On the con­trary, they are con­stant­ly chas­tised in the media. They are reproached for par­ty­ing and tak­ing risks result­ing in a fla­grant dou­ble pun­ish­ment. Con­trary to what is often stat­ed, I don’t think that there is a “bash­ing” of the elder­ly: they are pro­tect­ed much more than the young.

Do you fear that this sit­u­a­tion will fuel an inter­gen­er­a­tional conflict?

Gen­er­a­tional ten­sions are anthro­po­log­i­cal invari­ants; they will always be there. But the cur­rent sit­u­a­tion is par­tic­u­lar­ly harm­ful. In my job as a psy­chi­a­trist, half of my work is to put a name to a prob­lem: by refus­ing to recog­nise the efforts of young peo­ple as well as mak­ing them feel guilty, we are feed­ing a resent­ment that is wor­ry­ing. And that comes on top of oth­er issues like glob­al warm­ing, the weight of which is under­es­ti­mat­ed in the minds of young peo­ple. A sur­vey by Le Monde 3 revealed that 56% of respon­dents fear a gen­er­a­tion con­flict, and that 81% believe that “young peo­ple and stu­dents are the most poor­ly tak­en into account in gov­ern­ment deci­sions”. It might be time to make a ges­ture to thank them.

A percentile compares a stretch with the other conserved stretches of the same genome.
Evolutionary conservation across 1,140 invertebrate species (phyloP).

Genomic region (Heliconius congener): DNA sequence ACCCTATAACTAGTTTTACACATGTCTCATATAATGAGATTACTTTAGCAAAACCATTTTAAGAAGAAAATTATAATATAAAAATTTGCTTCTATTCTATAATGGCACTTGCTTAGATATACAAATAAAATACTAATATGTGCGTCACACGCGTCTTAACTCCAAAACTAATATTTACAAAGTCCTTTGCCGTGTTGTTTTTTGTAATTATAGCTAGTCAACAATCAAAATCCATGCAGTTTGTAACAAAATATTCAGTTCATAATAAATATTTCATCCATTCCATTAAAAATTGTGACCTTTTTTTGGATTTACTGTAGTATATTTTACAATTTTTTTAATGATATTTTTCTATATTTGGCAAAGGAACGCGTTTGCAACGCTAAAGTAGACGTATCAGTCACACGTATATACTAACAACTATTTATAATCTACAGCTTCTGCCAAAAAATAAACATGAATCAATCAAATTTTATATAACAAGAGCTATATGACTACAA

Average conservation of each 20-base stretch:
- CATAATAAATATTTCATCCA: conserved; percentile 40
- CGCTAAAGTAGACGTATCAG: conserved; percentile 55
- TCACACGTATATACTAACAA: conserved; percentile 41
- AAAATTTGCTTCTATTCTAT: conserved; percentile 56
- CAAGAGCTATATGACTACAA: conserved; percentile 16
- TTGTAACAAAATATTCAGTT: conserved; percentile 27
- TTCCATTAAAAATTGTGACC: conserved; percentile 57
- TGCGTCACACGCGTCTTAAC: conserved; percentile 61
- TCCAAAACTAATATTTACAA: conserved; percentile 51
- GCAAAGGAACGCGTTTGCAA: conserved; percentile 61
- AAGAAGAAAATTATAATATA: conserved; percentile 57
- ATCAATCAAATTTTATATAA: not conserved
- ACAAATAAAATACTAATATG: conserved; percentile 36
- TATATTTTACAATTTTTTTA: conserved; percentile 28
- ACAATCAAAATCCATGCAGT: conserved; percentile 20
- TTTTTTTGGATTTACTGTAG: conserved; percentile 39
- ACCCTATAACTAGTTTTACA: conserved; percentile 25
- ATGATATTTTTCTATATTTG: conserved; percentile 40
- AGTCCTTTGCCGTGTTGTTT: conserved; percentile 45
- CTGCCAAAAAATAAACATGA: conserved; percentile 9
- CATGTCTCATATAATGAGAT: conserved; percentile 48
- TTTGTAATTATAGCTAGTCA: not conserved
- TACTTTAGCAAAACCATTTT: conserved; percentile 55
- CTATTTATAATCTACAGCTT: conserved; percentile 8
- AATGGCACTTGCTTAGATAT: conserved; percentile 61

Interview by Juliette Parmentier
2« Hos­pi­tal­iza­tion for self-harm dur­ing the ear­ly months of the Covid-19 pan­dem­ic in France: a nation­wide study », Fab­rice Jol­lant, Adrien Rous­sot, Emmanuelle Cor­ru­ble, Jean-Christophe Chau­vet-Gelin­ier, Bruno Falis­sard, Yann Mikaeloff, Cather­ine Quan­tin https://​www​.medrx​iv​.org/​c​o​n​t​e​n​t​/​1​0​.​1​1​0​1​/​2​0​2​0​.​1​2​.​1​8​.​2​0​2​4​8​4​8​0​v​1​.​f​u​l​l​-text


Bruno Falissard

Bruno Falissard

Child psychiatrist and professor of public health at Paris-Sud Faculty of Medicine

A graduate of the École Polytechnique, Bruno Falissard is director of the CESP (INSERM centre for research in epidemiology and population health). He has also been a member of the French National Academy of Medicine and was president of the IACAPAP (International association of child and adolescent psychiatry and allied professions).